Encouraging a Loved One to Take a Hearing Test

Around 48 million Americans today are dealing with some type of hearing loss. Age-related hearing loss is by far the most common type of hearing loss that requires treatment. About one-third of people between ages 60–69 have hearing loss, and the fraction climbs to two-thirds above age 70. Nearly 100% of centenarians have hearing loss, suggesting we’ll all experience hearing loss if we live long enough.

While some people are quick to seek out hearing aids once they notice a hearing loss, others take a while to come around to the idea. In fact, people tend to wait an average of seven years from the time they notice a hearing loss to the time they make an appointment for a hearing test and start treating it with hearing aids.

Unfortunately, hearing loss affects not only the person who has it, but also those who are close to them. It can be frustrating to need to speak loudly, repeat yourself over and over, and help translate the speech of others.

Perhaps your loved one denies that they have hearing loss at all, or maybe they think they don’t have enough hearing loss yet to start wearing hearing aids. Whatever the case, there are some steps you can take to help them see their way clear to getting the hearing healthcare they need.

Do Some Research

You don’t need to become an expert on hearing loss, but a few hours researching some of the treatment options can give you enough knowledge to help set your loved one’s mind at ease. Find out some of the treatment options in your area. Research some of the positive effects that hearing aids have for people. For example, those who wear hearing aids are at a lower risk for cognitive decline and dementia, and they tend to feel more self-confident and independent!

Your loved one may associate hearing aids with old age and a lack of independence. This impression is relatively common, but couldn’t be further from the truth. Hearing aids actually encourage greater independence, and allow people to feel younger. When we can’t hear, we tend to become more apprehensive about the world, avoiding social situations and staying indoors more often. Hearing aids let us feel safer when we’re out and about, and help encourage us to spend more time doing the things we love.

Pick an Appropriate Time and Place

It’s best to talk to your loved one in a one-on-one setting, rather than at a family gathering or other group outing. Choose a place with good lighting and a quiet background. Hearing loss makes it especially difficult to understand speech when background noise is present, and good lighting will help them read your lips. Be sure to face them when you speak, and remember that hearing loss is exhausting. They may not be able to have a very long conversation.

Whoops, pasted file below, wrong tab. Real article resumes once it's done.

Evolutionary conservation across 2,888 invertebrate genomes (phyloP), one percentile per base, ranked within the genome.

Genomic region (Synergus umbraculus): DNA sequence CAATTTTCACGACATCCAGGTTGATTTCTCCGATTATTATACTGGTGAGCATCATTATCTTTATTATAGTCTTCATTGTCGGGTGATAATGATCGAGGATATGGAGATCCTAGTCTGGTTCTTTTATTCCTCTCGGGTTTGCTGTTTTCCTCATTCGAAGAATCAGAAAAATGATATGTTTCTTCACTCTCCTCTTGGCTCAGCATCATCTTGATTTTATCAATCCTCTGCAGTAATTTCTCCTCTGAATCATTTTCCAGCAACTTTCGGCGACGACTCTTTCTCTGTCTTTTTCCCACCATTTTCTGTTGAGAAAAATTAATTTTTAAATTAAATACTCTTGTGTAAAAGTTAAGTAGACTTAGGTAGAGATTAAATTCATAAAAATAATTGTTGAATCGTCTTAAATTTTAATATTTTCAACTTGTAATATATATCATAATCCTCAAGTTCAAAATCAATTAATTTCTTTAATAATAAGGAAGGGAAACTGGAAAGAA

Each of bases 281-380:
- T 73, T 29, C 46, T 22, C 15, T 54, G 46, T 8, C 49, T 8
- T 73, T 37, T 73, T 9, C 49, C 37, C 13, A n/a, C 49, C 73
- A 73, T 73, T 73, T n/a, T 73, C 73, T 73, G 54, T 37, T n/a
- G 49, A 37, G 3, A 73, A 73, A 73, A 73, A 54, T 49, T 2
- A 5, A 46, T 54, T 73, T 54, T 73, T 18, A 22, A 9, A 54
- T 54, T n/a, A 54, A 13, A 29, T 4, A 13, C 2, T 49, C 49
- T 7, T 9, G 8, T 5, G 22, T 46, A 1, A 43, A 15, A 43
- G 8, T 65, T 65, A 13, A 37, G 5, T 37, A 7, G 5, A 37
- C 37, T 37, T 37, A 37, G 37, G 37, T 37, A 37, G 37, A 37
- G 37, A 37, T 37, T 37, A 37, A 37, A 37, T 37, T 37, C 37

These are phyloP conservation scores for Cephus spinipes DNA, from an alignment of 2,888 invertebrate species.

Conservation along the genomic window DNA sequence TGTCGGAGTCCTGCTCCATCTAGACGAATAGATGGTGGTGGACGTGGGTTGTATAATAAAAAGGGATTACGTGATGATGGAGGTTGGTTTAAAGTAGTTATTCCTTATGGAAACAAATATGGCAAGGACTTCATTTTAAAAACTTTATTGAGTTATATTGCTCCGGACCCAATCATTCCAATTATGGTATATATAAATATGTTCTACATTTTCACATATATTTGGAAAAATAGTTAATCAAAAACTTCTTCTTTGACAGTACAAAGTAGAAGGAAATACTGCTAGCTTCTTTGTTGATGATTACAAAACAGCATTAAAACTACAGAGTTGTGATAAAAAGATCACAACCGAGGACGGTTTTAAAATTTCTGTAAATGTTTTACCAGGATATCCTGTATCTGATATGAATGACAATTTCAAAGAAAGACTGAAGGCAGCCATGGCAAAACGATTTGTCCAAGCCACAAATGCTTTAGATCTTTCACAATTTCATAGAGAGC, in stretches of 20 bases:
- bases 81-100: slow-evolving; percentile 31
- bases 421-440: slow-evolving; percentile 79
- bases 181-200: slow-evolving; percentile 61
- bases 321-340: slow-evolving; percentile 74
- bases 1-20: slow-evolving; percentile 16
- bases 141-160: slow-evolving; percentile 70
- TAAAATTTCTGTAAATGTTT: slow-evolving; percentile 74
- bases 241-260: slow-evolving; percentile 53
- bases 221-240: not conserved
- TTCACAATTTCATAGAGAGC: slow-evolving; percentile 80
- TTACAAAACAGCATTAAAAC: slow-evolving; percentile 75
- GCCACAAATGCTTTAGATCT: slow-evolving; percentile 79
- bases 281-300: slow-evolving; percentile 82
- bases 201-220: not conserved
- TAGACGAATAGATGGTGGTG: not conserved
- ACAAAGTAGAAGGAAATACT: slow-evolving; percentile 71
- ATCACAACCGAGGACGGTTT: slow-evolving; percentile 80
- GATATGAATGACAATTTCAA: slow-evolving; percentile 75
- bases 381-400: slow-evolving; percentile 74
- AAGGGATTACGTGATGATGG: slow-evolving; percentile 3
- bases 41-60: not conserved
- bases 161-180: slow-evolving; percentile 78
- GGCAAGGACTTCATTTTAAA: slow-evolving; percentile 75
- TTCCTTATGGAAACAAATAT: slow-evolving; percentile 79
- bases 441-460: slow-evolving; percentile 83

Listen

Tell your loved one about your own experience of their hearing loss, but also ask questions and give them the space to talk about their experience. They likely have some fear and apprehension, especially if they’ve been in denial that there’s a problem. Ask if there are times that are difficult or frustrating for them.

Avoid blaming them for waiting so long to treat their hearing loss, and don’t push the idea of getting a hearing test right away. Ask questions that help open them up to the idea that there is help available to them, if they only wish to seek it. Pushing too hard can have the opposite of the desired effect, and make them dig their heels in on the issue.

Remember that the point is not just to get your loved one into an audiologist’s office, or to get them to purchase hearing aids. You want your loved one to actually wear the hearing aids they get, and to enjoy them. Most people (over 90%) say they are happy that they got hearing aids, when asked after one year. But if your loved one feels coerced into getting their hearing aids, they are not likely to give themself the chance to appreciate them.

Offer Support

If your loved one is open to getting a hearing test, offer to make the appointment and accompany them. Your moral support can mean a world of difference while they go through the process of getting their hearing aids. Hearing aids have been shown time and again to improve the lives of people with hearing loss—and their relationships with others, like yourself! When your loved one is ready, call to schedule a hearing test and get the process underway.

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